The texts that Christians typically read on Palm Sunday have become so familiar to them that they probably don't sense their properly revolutionary power. But no first-century Jew would have missed the excitement and danger implicit in the coded language of the accounts describing Jesus’ entry into Jerusalem just a few days before his death.
Artistic representations of the Ten Commandments often depict two stone tablets on which there are two tables of inscriptions. This portrayal follows from a classical division of the commandments in which there are two specific categories—those that order humanity’s relationship with God and those that order human relationships with one another. If we consider the Bible as a totality, it becomes apparent that the Scriptures give priority to the first table, those commands dealing with God.
Some years ago, Holy Cross Father James Burtchaell published a seminal book entitled The Dying of the Light. The central thesis of this study was that hundreds of universities that began under religious auspices and for religious purposes—the University of Chicago, Princeton, Harvard, Yale, to name just some of the most prominent—have undergone so thorough an erosion of their original identities that now they are utterly secular in orientation. A particularly interesting feature of Burtchaell’s book was his analysis of the slow, subtle process by which the change from fervently religious to blandly secular took place: slight changes, little adjustments, tiny concessions barely noticed at the time, but all of them conducing finally toward the inevitable secularization. The Dying of the Light was meant to be a sobering lesson and a wake-up call to many Catholic universities today, which find themselves on a similar path to compromise.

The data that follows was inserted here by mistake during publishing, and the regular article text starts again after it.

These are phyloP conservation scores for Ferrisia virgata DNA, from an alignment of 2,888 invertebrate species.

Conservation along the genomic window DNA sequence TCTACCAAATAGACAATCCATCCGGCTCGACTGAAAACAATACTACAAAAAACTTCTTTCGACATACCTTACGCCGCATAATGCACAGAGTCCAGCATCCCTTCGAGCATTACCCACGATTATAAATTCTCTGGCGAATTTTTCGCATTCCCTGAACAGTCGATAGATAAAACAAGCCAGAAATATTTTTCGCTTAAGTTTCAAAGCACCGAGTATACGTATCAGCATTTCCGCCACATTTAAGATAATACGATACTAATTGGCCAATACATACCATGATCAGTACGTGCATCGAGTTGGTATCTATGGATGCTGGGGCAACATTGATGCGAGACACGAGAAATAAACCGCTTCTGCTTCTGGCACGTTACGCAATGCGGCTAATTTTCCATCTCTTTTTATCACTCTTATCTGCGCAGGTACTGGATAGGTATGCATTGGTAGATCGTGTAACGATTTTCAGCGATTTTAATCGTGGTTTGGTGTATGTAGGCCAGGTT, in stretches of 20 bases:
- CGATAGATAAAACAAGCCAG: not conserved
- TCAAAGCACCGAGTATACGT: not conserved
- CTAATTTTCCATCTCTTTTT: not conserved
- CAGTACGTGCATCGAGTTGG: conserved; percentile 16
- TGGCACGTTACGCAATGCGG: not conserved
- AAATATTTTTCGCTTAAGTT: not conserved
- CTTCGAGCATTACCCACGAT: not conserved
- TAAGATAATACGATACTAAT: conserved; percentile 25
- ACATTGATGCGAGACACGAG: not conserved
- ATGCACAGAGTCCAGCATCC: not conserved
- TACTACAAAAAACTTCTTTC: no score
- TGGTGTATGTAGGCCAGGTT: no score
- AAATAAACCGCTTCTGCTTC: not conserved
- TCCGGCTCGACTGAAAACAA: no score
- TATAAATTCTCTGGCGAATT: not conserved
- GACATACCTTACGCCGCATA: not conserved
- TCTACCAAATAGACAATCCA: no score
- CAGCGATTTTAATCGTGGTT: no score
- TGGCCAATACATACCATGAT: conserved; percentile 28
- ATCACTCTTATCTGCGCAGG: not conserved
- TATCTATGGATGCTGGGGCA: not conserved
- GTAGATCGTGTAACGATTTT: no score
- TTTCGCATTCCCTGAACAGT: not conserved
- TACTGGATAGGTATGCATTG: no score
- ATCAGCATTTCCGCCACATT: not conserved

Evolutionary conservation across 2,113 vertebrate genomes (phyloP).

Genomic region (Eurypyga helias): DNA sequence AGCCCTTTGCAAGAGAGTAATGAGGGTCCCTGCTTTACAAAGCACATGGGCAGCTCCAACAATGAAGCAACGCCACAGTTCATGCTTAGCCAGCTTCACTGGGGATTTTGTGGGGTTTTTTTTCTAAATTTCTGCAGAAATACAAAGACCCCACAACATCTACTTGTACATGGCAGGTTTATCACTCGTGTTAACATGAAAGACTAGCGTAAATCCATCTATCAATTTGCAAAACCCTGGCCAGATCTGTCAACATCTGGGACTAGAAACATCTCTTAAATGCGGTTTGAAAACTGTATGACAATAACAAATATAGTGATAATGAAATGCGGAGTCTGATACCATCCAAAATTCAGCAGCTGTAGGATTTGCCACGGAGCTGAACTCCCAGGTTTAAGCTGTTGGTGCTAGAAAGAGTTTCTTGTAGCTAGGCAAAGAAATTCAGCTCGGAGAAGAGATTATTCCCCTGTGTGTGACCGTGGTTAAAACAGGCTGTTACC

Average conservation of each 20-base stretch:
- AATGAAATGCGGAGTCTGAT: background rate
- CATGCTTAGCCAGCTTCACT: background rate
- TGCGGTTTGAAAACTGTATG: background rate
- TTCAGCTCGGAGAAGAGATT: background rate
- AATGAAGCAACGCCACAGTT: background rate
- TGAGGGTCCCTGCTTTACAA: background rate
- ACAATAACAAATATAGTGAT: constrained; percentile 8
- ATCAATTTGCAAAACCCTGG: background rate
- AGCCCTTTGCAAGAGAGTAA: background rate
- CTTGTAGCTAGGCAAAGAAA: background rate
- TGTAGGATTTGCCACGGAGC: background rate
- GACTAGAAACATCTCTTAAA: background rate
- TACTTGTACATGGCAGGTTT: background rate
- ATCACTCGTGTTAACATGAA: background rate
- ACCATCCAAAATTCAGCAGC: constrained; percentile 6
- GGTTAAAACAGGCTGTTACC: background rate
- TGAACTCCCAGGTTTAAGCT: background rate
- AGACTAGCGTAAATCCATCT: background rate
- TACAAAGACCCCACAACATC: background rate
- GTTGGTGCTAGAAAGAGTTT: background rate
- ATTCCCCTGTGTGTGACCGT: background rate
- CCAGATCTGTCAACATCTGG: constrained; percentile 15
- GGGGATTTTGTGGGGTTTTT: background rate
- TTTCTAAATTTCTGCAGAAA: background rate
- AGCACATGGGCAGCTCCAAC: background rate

One of the great icons in the Catholic Church today is Archbishop (soon to be Cardinal) Timothy Dolan of New York making his way up the aisle to commence Sunday Mass at St. Patrick’s Cathedral. While the congregation belts out the opening hymn, the good Archbishop thumps his episcopal crozier on the ground, beams at all and sundry, kisses babies, embraces young and old, calls out the names of friends he recognizes, and generally speaking, spreads good cheer in every direction. One would have to be either catatonic or positively Scroogian in temperament not to find the scene utterly delightful.
In my years as an observer of and commentator upon things religious, I’ve become rather accustomed to radical positions. There is just something about religion that can bring out the irrational in both its advocates and opponents. For the most part, therefore, over-the-top opinion pieces and Internet commentary just roll off my back, but occasionally something comes along that is so egregious and indefensible that I sit up and take notice. This happened twice last Sunday when I read editorials in the pages of the two major newspapers in my hometown.